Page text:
Journal cover Journal topic
Biogeosciences An interactive open-access journal of the European Geosciences Union
Journal topic
Volume 15, issue 1
Biogeosciences, 15, 279-295, 2018
https://doi.org/10.5194/bg-15-279-2018
© Author(s) 2018. This work is distributed under
the Creative Commons Attribution 3.0 License.
Biogeosciences, 15, 279-295, 2018
https://doi.org/10.5194/bg-15-279-2018
© Author(s) 2018. This work is distributed under
the Creative Commons Attribution 3.0 License.

Research article 12 Jan 2018

Research article | 12 Jan 2018

Evaluating the effect of nutrient redistribution by animals on the phosphorus cycle of lowland Amazonia

Corina Buendía1,2, Axel Kleidon1, Stefano Manzoni3,4, Björn Reu5, and Amilcare Porporato6 Corina Buendía et al.
  • 1Biospheric Theory and Modelling group, Max Planck Institute for Biogeochemistry, Hans-Knöll Str. 10, 07745 Jena, Germany
  • 2Corporación Colombiana de Investigación Agropecuaria (Corpoica), km 32 vía al mar, vereda Galápagos, Rionegro-Santander, Colombia
  • 3Department of Physical Geography, Stockholm University, 10691 Stockholm, Sweden
  • 4Bolin Center for Climate Research, Stockholm University, 10691 Stockholm, Sweden
  • 5Escuela de Biologia, Universidad Industrial de Santander, 680002 Bucaramanga, Santander, Colombia
  • 6Department of Civil and Environmental Engineering and Princeton Environmental Institute, Princeton University, Princeton, NJ, USA

Abstract. Phosphorus (P) availability decreases with soil age and potentially limits the productivity of ecosystems growing on old and weathered soils. Despite growing on ancient soils, ecosystems of lowland Amazonia are highly productive and are among the most biodiverse on Earth. P eroded and weathered in the Andes is transported by the rivers and deposited in floodplains of the lowland Amazon basin creating hotspots of P fertility. We hypothesize that animals feeding on vegetation and detritus in these hotspots may redistribute P to P-depleted areas, thus contributing to dissipate the P gradient across the landscape. Using a mathematical model, we show that animal-driven spatial redistribution of P from rivers to land and from seasonally flooded to terra firme (upland) ecosystems may sustain the P cycle of Amazonian lowlands. Our results show how P imported to land by terrestrial piscivores in combination with spatial redistribution of herbivores and detritivores can significantly enhance the P content in terra firme ecosystems, thereby highlighting the importance of food webs for the biogeochemical cycling of Amazonia.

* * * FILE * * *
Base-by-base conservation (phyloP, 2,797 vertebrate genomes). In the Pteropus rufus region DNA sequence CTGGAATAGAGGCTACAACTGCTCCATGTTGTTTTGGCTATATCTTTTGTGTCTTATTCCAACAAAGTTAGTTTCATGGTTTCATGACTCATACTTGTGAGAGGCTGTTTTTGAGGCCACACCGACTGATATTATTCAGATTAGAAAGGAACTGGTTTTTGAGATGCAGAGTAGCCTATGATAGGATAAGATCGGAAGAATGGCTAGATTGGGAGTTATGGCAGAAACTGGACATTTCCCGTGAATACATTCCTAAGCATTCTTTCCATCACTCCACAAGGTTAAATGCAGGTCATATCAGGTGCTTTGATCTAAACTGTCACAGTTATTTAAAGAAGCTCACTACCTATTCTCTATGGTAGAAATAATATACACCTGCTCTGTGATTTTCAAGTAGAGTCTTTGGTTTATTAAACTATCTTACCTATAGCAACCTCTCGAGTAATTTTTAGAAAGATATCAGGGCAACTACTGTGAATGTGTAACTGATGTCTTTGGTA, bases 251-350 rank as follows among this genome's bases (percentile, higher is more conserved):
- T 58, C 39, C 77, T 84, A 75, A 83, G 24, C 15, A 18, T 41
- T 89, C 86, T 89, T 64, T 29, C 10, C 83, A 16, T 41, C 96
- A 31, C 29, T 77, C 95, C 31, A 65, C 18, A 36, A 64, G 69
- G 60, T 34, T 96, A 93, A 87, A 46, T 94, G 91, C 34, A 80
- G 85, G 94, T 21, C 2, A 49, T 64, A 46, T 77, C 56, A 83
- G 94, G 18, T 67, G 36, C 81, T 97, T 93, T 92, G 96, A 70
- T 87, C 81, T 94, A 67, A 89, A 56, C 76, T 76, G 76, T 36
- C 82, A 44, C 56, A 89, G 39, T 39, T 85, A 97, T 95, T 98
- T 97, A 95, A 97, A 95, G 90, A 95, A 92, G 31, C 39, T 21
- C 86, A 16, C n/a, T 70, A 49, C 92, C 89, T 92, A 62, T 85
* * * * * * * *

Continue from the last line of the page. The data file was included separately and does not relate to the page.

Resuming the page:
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Short summary
Amazonia is highly biodiverse and of global importance for regulating the climate system. Because soils are highly weathered, phosphorus (P) is suggested to limit ecosystem productivity. Here, we evaluate the importance of P redistribution by animals using a simple mathematical model synthesizing the major processes of the Amazon P cycle. Our findings suggest that food web complexity plays an important role for sustaining the productivity of terra firme forests.
Amazonia is highly biodiverse and of global importance for regulating the climate system....
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